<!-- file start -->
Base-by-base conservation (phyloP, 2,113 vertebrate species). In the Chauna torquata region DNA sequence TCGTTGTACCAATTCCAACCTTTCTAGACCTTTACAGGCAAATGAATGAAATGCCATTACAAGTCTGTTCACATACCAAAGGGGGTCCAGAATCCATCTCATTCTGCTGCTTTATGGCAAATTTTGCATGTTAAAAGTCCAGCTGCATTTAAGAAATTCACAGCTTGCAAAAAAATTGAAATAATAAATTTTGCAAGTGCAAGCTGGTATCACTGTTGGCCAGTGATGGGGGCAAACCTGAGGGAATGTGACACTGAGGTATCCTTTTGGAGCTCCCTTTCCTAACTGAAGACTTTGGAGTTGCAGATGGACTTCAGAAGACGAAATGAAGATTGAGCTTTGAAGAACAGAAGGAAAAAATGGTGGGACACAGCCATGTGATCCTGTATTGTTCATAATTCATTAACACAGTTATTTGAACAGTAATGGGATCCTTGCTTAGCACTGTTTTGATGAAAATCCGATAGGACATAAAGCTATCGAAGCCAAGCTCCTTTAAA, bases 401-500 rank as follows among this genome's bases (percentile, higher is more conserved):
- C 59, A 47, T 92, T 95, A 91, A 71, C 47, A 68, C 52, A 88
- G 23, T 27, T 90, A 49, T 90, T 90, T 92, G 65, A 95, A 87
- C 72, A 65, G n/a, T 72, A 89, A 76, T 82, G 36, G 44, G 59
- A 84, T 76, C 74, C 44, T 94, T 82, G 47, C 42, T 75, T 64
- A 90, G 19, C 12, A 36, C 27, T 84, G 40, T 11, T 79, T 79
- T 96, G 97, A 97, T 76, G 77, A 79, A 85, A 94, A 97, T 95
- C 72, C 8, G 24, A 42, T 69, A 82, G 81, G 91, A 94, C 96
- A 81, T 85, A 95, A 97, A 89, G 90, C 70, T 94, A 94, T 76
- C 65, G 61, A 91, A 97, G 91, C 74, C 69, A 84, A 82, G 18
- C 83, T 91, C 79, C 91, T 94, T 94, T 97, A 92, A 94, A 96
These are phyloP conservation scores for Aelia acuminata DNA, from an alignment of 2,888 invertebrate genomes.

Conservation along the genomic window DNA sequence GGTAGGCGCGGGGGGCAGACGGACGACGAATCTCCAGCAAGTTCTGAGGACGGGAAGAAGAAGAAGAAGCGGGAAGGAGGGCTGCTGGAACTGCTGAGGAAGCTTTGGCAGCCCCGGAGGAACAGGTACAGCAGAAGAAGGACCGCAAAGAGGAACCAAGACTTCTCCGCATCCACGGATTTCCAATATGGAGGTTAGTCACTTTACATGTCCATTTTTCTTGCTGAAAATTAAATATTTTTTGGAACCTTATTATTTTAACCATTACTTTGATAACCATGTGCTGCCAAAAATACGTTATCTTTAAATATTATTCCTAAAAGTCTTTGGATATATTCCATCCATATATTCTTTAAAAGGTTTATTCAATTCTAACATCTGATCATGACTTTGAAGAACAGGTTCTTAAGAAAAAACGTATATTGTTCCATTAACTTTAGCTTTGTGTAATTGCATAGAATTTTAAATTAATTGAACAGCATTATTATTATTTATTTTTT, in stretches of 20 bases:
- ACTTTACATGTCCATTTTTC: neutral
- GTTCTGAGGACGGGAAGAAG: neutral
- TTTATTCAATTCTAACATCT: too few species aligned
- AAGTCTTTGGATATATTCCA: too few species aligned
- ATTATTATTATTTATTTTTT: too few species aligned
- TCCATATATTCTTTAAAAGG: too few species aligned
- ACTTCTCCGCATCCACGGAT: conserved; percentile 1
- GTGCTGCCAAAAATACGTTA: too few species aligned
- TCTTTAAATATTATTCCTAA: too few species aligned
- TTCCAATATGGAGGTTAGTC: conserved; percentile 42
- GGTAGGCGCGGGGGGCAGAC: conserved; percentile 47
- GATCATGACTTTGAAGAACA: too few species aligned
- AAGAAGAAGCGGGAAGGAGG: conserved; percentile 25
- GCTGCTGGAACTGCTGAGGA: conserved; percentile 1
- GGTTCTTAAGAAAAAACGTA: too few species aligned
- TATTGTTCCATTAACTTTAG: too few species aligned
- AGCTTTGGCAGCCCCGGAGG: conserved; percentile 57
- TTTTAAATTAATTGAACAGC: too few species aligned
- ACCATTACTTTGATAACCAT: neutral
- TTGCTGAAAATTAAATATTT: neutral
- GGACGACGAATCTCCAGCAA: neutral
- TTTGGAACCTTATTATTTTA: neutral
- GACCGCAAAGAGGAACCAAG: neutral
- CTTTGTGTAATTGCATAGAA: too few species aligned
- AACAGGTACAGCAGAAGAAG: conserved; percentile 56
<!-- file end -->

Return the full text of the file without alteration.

Base-by-base conservation (phyloP, 2,113 vertebrate species). In the Chauna torquata region DNA sequence TCGTTGTACCAATTCCAACCTTTCTAGACCTTTACAGGCAAATGAATGAAATGCCATTACAAGTCTGTTCACATACCAAAGGGGGTCCAGAATCCATCTCATTCTGCTGCTTTATGGCAAATTTTGCATGTTAAAAGTCCAGCTGCATTTAAGAAATTCACAGCTTGCAAAAAAATTGAAATAATAAATTTTGCAAGTGCAAGCTGGTATCACTGTTGGCCAGTGATGGGGGCAAACCTGAGGGAATGTGACACTGAGGTATCCTTTTGGAGCTCCCTTTCCTAACTGAAGACTTTGGAGTTGCAGATGGACTTCAGAAGACGAAATGAAGATTGAGCTTTGAAGAACAGAAGGAAAAAATGGTGGGACACAGCCATGTGATCCTGTATTGTTCATAATTCATTAACACAGTTATTTGAACAGTAATGGGATCCTTGCTTAGCACTGTTTTGATGAAAATCCGATAGGACATAAAGCTATCGAAGCCAAGCTCCTTTAAA, bases 401-500 rank as follows among this genome's bases (percentile, higher is more conserved):
- C 59, A 47, T 92, T 95, A 91, A 71, C 47, A 68, C 52, A 88
- G 23, T 27, T 90, A 49, T 90, T 90, T 92, G 65, A 95, A 87
- C 72, A 65, G n/a, T 72, A 89, A 76, T 82, G 36, G 44, G 59
- A 84, T 76, C 74, C 44, T 94, T 82, G 47, C 42, T 75, T 64
- A 90, G 19, C 12, A 36, C 27, T 84, G 40, T 11, T 79, T 79
- T 96, G 97, A 97, T 76, G 77, A 79, A 85, A 94, A 97, T 95
- C 72, C 8, G 24, A 42, T 69, A 82, G 81, G 91, A 94, C 96
- A 81, T 85, A 95, A 97, A 89, G 90, C 70, T 94, A 94, T 76
- C 65, G 61, A 91, A 97, G 91, C 74, C 69, A 84, A 82, G 18
- C 83, T 91, C 79, C 91, T 94, T 94, T 97, A 92, A 94, A 96
These are phyloP conservation scores for Aelia acuminata DNA, from an alignment of 2,888 invertebrate genomes.

Conservation along the genomic window DNA sequence GGTAGGCGCGGGGGGCAGACGGACGACGAATCTCCAGCAAGTTCTGAGGACGGGAAGAAGAAGAAGAAGCGGGAAGGAGGGCTGCTGGAACTGCTGAGGAAGCTTTGGCAGCCCCGGAGGAACAGGTACAGCAGAAGAAGGACCGCAAAGAGGAACCAAGACTTCTCCGCATCCACGGATTTCCAATATGGAGGTTAGTCACTTTACATGTCCATTTTTCTTGCTGAAAATTAAATATTTTTTGGAACCTTATTATTTTAACCATTACTTTGATAACCATGTGCTGCCAAAAATACGTTATCTTTAAATATTATTCCTAAAAGTCTTTGGATATATTCCATCCATATATTCTTTAAAAGGTTTATTCAATTCTAACATCTGATCATGACTTTGAAGAACAGGTTCTTAAGAAAAAACGTATATTGTTCCATTAACTTTAGCTTTGTGTAATTGCATAGAATTTTAAATTAATTGAACAGCATTATTATTATTTATTTTTT, in stretches of 20 bases:
- ACTTTACATGTCCATTTTTC: neutral
- GTTCTGAGGACGGGAAGAAG: neutral
- TTTATTCAATTCTAACATCT: too few species aligned
- AAGTCTTTGGATATATTCCA: too few species aligned
- ATTATTATTATTTATTTTTT: too few species aligned
- TCCATATATTCTTTAAAAGG: too few species aligned
- ACTTCTCCGCATCCACGGAT: conserved; percentile 1
- GTGCTGCCAAAAATACGTTA: too few species aligned
- TCTTTAAATATTATTCCTAA: too few species aligned
- TTCCAATATGGAGGTTAGTC: conserved; percentile 42
- GGTAGGCGCGGGGGGCAGAC: conserved; percentile 47
- GATCATGACTTTGAAGAACA: too few species aligned
- AAGAAGAAGCGGGAAGGAGG: conserved; percentile 25
- GCTGCTGGAACTGCTGAGGA: conserved; percentile 1
- GGTTCTTAAGAAAAAACGTA: too few species aligned
- TATTGTTCCATTAACTTTAG: too few species aligned
- AGCTTTGGCAGCCCCGGAGG: conserved; percentile 57
- TTTTAAATTAATTGAACAGC: too few species aligned
- ACCATTACTTTGATAACCAT: neutral
- TTGCTGAAAATTAAATATTT: neutral
- GGACGACGAATCTCCAGCAA: neutral
- TTTGGAACCTTATTATTTTA: neutral
- GACCGCAAAGAGGAACCAAG: neutral
- CTTTGTGTAATTGCATAGAA: too few species aligned
- AACAGGTACAGCAGAAGAAG: conserved; percentile 56